AN AUTOGRAPH MANUSCRIPT POEM WRITTEN IN THE HAND OF ERNEST HEMINGWAY [Lines From 'VALENTINE For a Mr. Lee Wilson Dodd and Any of His Friends Who Want It']
Price: 12,500.00 USD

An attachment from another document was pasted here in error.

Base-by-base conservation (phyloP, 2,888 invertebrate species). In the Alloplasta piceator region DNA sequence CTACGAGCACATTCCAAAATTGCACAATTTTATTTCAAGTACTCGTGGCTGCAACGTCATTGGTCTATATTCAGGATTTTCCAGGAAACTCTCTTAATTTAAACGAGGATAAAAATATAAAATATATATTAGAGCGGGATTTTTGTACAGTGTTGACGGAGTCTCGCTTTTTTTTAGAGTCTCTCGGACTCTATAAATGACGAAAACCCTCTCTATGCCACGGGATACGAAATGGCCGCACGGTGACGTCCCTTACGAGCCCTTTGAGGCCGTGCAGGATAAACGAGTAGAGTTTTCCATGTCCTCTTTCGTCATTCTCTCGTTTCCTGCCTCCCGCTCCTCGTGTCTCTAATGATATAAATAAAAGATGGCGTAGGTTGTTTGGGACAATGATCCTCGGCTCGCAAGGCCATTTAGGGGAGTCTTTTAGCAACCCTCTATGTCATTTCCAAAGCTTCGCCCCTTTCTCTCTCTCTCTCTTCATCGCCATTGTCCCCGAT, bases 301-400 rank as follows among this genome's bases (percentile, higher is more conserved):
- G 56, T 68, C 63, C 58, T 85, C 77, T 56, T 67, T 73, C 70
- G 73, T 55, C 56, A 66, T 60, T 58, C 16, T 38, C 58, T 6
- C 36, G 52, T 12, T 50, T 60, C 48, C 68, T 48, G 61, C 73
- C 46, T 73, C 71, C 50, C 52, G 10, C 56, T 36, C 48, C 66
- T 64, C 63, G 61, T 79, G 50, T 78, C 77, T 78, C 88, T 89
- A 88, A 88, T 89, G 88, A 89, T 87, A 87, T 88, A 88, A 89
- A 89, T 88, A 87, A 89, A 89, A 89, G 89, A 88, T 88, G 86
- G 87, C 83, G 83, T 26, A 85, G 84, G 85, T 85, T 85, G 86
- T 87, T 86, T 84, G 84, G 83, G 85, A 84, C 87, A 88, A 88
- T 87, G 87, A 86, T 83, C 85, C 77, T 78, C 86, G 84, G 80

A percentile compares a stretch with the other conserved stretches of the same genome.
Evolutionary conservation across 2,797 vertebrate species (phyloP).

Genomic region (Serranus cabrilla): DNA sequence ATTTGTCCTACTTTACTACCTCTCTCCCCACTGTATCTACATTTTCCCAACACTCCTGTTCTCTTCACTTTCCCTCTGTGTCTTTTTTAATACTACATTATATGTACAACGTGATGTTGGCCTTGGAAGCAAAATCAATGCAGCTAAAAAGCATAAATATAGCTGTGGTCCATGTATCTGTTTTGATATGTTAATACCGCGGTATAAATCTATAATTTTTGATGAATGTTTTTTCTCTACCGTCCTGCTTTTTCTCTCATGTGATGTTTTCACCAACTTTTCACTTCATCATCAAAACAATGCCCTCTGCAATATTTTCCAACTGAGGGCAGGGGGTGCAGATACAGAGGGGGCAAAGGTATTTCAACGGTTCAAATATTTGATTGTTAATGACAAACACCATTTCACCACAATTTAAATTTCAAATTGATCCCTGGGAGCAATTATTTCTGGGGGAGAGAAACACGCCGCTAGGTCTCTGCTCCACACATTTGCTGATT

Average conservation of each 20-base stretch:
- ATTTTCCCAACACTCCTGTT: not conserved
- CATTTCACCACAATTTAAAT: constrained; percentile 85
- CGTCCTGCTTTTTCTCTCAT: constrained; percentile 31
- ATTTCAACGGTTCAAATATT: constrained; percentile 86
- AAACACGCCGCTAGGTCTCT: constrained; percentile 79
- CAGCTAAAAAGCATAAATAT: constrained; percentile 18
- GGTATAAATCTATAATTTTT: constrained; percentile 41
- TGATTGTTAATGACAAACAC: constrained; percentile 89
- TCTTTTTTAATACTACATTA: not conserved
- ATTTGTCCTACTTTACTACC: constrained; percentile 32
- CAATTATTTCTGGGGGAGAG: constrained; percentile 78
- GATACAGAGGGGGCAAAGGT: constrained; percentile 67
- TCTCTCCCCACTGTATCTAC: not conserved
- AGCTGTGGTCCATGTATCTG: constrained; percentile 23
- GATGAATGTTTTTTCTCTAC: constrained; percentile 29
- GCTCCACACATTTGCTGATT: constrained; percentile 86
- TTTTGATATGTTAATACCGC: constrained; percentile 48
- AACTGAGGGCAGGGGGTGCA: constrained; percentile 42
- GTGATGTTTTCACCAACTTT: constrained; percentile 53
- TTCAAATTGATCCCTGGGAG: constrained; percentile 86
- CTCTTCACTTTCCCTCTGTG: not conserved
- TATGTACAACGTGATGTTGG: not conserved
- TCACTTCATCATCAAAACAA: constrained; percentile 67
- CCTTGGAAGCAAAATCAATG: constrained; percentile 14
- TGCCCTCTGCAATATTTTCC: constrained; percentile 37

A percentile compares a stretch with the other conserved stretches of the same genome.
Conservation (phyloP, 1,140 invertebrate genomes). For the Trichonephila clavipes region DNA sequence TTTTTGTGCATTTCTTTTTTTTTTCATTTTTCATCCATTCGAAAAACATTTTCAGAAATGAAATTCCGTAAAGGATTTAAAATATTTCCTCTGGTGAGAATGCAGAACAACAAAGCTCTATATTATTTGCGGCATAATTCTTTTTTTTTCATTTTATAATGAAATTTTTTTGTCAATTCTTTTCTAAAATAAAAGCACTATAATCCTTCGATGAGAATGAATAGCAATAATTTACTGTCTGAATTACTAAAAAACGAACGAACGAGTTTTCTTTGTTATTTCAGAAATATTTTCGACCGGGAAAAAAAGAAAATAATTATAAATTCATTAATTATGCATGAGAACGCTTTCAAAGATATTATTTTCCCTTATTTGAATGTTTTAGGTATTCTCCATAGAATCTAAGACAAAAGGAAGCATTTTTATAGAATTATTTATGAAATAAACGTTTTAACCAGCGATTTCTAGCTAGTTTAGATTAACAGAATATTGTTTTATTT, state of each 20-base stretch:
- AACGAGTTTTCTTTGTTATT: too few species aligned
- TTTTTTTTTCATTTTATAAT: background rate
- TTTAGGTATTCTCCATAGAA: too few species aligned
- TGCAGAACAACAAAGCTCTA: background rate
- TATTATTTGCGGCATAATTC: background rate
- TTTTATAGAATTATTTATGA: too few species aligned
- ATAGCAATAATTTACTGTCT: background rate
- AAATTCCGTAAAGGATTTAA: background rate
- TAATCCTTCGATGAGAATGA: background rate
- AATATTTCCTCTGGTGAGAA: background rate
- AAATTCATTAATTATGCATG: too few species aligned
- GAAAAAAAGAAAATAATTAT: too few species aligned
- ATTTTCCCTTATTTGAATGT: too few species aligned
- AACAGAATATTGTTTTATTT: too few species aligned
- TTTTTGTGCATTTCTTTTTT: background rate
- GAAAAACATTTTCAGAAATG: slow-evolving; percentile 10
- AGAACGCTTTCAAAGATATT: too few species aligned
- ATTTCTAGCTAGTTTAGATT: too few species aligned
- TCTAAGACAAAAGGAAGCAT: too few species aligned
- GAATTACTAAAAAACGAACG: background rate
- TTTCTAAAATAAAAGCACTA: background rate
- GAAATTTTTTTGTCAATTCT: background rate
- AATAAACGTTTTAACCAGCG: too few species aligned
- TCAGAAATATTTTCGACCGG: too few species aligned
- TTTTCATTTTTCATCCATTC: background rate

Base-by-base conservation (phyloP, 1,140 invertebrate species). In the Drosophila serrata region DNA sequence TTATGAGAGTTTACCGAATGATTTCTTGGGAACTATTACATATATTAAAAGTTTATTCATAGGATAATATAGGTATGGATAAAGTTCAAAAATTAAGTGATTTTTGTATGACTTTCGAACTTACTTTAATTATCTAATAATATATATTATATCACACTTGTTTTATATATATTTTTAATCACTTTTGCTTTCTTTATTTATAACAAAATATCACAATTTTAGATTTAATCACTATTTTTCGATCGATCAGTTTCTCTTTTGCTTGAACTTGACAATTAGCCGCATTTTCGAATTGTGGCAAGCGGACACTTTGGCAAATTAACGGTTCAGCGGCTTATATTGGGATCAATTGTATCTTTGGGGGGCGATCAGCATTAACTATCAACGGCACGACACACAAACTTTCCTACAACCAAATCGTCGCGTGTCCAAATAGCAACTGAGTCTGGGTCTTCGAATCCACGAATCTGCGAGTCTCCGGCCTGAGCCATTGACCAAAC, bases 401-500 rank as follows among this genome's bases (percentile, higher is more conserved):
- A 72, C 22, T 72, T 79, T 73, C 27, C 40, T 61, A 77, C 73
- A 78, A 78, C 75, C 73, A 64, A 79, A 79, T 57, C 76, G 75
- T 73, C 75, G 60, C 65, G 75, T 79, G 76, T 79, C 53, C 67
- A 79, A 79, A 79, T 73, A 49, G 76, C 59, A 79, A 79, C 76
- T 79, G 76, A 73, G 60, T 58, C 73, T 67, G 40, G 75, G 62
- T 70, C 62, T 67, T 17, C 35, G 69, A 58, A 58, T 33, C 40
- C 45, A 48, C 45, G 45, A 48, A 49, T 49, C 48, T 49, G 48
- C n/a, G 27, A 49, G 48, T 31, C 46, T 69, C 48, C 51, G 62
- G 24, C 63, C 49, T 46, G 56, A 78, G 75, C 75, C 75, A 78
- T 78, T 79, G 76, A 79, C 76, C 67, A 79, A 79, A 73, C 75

([Paris]: , 1928), HEMINGWAY MANUSCRIPT POETRY IS VERY SCARCE AND THIS IS AN OUTSTANDING EXAMPLE, A POEM THAT WAS FOR HEMINGWAY WHAT GAS FROM A BURNER WAS FOR JAMES JOYCE, an invective against his detractors. This is also a particularly personal and evocative poem, bringing to mind a plethora of images of the great writer reacting to a harsh critic. The poem also represents aptly a creative period in Hemingway's life which was probably never again equaled. Indeed, by the 1930's it is said, Hemingway himself thought that he was 'over the hill'. Hemingway's second collection of short stories, MEN WITHOUT WOMEN, was published in October of 1927 and was variously received by critics. Cosmopolitan magazine's Ray Long praised "Fifty Grand", calling it, "one of the best short stories that ever came to my hands...the best prize-fight story I ever read...a remarkable piece of realism." However some critics, and chiefly among them Wilson Lee Dodd, found Hemingway's subjects lacking. Dodd's article entitled "Simple Annals of the Callous" appeared in the Saturday Review of Literature. It was harsh in no uncertain terms. Joseph Wood Krutch called the stories in Men Without Women "Sordid little catastrophes", involving "very vulgar people." Hemingway responded to these less favorable reviews with a poem, which was first published in the final issue of 'The Little Review' in May of 1929. It is probable that these seven lines jotted off on an envelope were forerunner to the completed poem prior to publication; a work in progress. We are left with questions nearly as intriguing as Hemingway's own words. The records show that only four Hemingway manuscript poems or fragments have been offered at auction in the last forty years, one of which was actually typescript. Seven manuscript lines from Hemingway's poem written in response to criticism of MEN WITHOUT WOMEN. Approx. 9.5 by 6 inches, now handsomely mounted and framed behind glass. The frame is glazed on both sides to allow both the recto and verso to be viewed. 1 page. A fine and very evocative item, beautifully presented.